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sheville's WNC Nature Center draws record crowd in 2011

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1/9/2012 - Asheville's WNC Nature Center draws record crowd in 2011
by Karen Chávez - Asheville Citizen Times

WNC Nature Center employee Mischa Trinks feeds Slade the giant Flemish rabbit a piece of lettuce during a hands-on event Thursday afternoon. Balsam the skunk and Slade the giant Flemish rabbit are some of the newest animals at the Nature Center, which had its highest attendance ever in 2011, with more than 92,000 visitors. WNC Nature Center employee Mischa Trinks feeds Slade the giant Flemish rabbit a piece of lettuce during a hands-on event Thursday afternoon. Balsam the skunk and Slade the giant Flemish rabbit are some of the newest animals at the Nature Center, which had its highest attendance ever in 2011, with more than 92,000 visitors. / Erin Brethauer/ebrethau@citizen-times.com
 
Keith Mastin, the education curator for the WNC Nature Center, holds Balsam the skunk during a hands-on event Thursday afternoon. Balsam the skunk and Slade the giant Flemish rabbit are some of the newest animals at the Nature Center, which had its highest attendance ever in 2011, with more than 92,000 visitors. 
Keith Mastin, the education curator for the WNC Nature Center, holds Balsam the skunk during a hands-on event Thursday afternoon. Balsam the skunk and Slade the giant Flemish rabbit are some of the newest animals at the Nature Center, which had its highest attendance ever in 2011, with more than 92,000 visitors. / Erin Brethauer/ebrethau@citizen-times.com

ASHEVILLE -- In 2011, otters, cougars and bears were some of the city's most popular superstars.

The residents of the WNC Nature Center helped draw 92,000 human visitors in 2011, a record attendance since the center opened in the mid-1970s on a hilly site in East Asheville.

"This is the first time we have officially passed 90,000," said director Chris Gentile. "I looked back in the AZA (Association of Zoos and Aquariums) directories from the past 10 years since the Nature Center has been accredited, and attendance was never reported higher than 85,000."

A strong November and December helped put the Center up almost 5,000 guests over 2010, a 5 percent increase. The Nature Center is operated by the city's Parks, Recreation and Cultural Arts Department.

"With the 2020 Vision in hand and the steps we are already taking down the path to its completion, along with the extra marketing efforts by the Friends, we are successfully transforming and growing the Center," said Kimberly Brewster, executive director of the Friends of the WNC Nature Center.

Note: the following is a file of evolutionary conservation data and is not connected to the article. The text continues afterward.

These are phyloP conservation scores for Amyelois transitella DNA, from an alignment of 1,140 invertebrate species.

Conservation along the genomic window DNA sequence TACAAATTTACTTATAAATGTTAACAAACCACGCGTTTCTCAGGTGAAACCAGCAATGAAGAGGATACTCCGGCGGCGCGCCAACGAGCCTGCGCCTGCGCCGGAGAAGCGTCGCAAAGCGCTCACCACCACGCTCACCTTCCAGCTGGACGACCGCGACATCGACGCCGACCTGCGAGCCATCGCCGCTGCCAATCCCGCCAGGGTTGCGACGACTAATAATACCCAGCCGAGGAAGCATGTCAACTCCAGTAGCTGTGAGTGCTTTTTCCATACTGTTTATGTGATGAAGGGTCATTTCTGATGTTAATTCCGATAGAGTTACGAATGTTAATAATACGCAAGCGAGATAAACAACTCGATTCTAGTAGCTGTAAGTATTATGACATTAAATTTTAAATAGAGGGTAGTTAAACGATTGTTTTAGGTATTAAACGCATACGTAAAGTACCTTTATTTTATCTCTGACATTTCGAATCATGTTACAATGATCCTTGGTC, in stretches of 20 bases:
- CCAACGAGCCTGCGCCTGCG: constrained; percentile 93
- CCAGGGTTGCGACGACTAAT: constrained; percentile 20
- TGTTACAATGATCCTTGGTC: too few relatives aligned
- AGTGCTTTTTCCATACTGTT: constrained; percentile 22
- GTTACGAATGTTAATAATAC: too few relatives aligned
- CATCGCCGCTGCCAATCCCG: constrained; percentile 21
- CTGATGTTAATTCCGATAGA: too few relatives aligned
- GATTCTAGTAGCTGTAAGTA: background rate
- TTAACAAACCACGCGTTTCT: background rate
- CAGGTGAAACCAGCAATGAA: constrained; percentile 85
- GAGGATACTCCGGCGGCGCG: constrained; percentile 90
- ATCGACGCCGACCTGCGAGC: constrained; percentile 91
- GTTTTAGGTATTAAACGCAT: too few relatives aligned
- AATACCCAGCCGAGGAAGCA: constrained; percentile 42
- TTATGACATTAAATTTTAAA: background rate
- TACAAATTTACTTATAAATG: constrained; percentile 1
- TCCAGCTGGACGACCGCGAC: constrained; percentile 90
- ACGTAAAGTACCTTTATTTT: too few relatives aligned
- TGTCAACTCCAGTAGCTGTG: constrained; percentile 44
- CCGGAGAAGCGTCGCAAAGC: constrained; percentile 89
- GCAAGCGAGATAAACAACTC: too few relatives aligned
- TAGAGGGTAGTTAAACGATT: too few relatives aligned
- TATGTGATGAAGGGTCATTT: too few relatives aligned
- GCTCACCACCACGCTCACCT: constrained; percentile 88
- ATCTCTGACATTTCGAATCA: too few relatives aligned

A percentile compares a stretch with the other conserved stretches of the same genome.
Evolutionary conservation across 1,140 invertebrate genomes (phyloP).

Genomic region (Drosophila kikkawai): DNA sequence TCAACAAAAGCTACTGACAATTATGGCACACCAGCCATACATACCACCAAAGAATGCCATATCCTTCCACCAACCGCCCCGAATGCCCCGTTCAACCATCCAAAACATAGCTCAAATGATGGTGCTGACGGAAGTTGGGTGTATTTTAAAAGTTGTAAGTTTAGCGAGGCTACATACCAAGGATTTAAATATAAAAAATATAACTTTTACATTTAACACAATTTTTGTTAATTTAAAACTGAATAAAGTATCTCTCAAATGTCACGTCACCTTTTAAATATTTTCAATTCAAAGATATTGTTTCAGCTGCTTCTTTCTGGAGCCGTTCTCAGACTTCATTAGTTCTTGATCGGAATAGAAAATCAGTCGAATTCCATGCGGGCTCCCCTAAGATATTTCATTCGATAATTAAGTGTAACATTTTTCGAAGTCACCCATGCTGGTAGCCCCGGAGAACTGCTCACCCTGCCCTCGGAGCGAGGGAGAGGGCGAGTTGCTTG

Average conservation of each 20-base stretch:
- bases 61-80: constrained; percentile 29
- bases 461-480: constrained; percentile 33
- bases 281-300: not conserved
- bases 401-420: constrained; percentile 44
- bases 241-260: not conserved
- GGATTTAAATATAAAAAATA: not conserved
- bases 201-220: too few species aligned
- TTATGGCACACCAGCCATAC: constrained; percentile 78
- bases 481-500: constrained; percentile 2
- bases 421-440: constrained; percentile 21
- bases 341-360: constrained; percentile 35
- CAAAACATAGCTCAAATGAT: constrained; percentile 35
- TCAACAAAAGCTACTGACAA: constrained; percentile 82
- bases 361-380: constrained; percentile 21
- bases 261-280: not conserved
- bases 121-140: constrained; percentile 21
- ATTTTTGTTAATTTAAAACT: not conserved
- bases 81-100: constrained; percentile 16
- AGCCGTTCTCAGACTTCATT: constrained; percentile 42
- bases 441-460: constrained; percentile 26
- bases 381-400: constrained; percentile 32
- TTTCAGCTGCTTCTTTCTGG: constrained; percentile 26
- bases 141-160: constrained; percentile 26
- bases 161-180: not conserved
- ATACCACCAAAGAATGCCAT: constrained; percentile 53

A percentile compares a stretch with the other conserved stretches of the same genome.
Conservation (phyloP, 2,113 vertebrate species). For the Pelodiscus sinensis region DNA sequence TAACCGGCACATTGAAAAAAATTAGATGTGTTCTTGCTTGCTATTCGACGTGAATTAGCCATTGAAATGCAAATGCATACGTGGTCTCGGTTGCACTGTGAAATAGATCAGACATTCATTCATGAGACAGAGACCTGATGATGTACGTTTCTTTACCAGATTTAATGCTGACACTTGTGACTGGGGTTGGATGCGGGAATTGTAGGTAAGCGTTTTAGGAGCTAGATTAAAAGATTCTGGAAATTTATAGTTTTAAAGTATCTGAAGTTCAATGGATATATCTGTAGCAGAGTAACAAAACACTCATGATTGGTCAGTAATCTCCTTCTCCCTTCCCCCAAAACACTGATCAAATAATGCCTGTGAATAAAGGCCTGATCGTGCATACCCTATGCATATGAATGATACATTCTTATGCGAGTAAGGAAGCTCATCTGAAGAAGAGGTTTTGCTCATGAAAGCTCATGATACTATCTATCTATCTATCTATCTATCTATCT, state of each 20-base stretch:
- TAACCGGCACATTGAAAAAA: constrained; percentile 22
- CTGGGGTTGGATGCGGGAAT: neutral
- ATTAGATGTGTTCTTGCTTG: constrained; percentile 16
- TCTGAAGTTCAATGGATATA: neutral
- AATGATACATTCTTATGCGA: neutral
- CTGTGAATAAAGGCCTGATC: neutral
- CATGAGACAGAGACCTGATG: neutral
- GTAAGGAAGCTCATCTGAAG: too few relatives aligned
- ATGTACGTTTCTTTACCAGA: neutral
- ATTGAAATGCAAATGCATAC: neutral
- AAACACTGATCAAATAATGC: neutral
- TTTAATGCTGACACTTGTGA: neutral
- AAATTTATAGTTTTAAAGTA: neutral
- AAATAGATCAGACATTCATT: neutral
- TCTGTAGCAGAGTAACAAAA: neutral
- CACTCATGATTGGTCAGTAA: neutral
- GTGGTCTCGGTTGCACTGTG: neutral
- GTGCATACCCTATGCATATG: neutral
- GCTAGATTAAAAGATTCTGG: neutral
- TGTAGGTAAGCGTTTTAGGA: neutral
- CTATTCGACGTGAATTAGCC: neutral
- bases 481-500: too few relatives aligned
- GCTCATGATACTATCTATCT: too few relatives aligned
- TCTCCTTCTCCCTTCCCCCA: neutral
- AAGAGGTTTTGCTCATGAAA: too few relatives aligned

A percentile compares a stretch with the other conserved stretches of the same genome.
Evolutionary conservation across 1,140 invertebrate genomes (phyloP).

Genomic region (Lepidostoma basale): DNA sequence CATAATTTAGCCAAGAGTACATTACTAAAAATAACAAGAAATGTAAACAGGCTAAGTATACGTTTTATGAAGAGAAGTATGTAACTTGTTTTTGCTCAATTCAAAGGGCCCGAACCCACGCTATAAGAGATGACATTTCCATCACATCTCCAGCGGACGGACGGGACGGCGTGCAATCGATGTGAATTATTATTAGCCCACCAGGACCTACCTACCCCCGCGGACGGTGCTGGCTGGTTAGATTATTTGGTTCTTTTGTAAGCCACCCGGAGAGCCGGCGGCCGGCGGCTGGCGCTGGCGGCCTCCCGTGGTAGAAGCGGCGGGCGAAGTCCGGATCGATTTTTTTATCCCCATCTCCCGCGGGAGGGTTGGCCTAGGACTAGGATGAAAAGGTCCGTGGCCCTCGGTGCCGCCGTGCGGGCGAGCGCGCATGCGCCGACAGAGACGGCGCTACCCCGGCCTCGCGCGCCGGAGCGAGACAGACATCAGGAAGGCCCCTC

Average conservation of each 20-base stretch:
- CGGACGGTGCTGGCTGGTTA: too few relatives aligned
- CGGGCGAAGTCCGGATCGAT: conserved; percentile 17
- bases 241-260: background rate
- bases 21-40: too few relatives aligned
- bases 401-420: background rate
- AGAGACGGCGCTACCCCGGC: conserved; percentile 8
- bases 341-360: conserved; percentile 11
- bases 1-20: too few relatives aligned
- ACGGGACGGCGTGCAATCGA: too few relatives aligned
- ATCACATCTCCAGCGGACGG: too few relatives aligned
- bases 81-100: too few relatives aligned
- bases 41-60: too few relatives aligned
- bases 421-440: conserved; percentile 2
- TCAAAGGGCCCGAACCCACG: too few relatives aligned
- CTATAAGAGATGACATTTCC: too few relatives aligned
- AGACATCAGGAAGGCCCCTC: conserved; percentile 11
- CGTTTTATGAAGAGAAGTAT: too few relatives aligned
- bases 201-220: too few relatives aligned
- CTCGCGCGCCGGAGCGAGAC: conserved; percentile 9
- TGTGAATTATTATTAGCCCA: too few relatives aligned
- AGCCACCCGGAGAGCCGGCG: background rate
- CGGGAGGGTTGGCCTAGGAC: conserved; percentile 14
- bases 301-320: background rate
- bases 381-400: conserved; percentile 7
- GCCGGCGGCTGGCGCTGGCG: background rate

"The WNC Nature Center -- Asheville's Wildlife Park, is well on its way to becoming the premier destination for engaging experiences with Southern Appalachian wildlife."

In November, the Nature Center unveiled its "2020 Vision: Wild Asheville" master plan, which includes plans to expand conservation efforts, add animal species, exhibits and educational space, and improve guest amenities and accessibility to meet ADA standards.

The announcement, along with some new features that have already come online, including the popular otter exhibit featuring Olive and Obiwan and the new cougar exhibit, might have contributed to the influx of visitors late in the year, Gentile said. He also sees a nationwide trend in increasing zoo visitation.

"Zoos provide a pretty economical way for families to spend the day," Gentile said. "And people are more environmentally conscious these days and zoos provide a way for people to connect more to nature and the animals they're hearing about that are making a comeback."

Membership in the Friends of the WNC Nature Center is also up, Brewster said, with some 2,700 family households, or roughly 18,000 members, which is up 500 families over the previous year.

"About 20 percent of the people who visited last year were members," Gentile said. "That's a pretty big impact, to have these people who are really committed to your institution."

Among other additions and improvements to the Nature Center are Balsam the striped skunk and Slate the Flemish giant rabbit at the barn, who were both introduced late last year, Gentile said, and have been very popular. A new habitat in the barn is also planned for housing rats, snakes and barn owls.

A new playground is also set to open by spring and upgrades are planned for the red wolf exhibit.

 

Want to visit the WNC Nature Center?

The WNC Nature Center, 75 Gashes Creek Road, is open 10 a.m.-5 p.m. seven days a week. 

 Admission is $8 adults, $7 seniors, $4 children ages 3-15, free for ages 2 and younger. 

 For more information, visit www.wncnaturecenter.com
 

WNC Nature Center to be closed for workday program

The WNC Nature Center will be closed Jan. 30-Feb. 1, and Feb. 20-Feb. 22 for the annual Workday Program so that staff and volunteers can work on a variety of projects without disturbing the animals or guests.

Staff plan to add a new climbing structure in the cougar exhibit, renovate an outdated recycling storage area into a new children's garden, and clean out the old elephant house to create more storage space. 

 Volunteers are welcome. For more information, call Keith Mastin, curator of education, at 259-8082.

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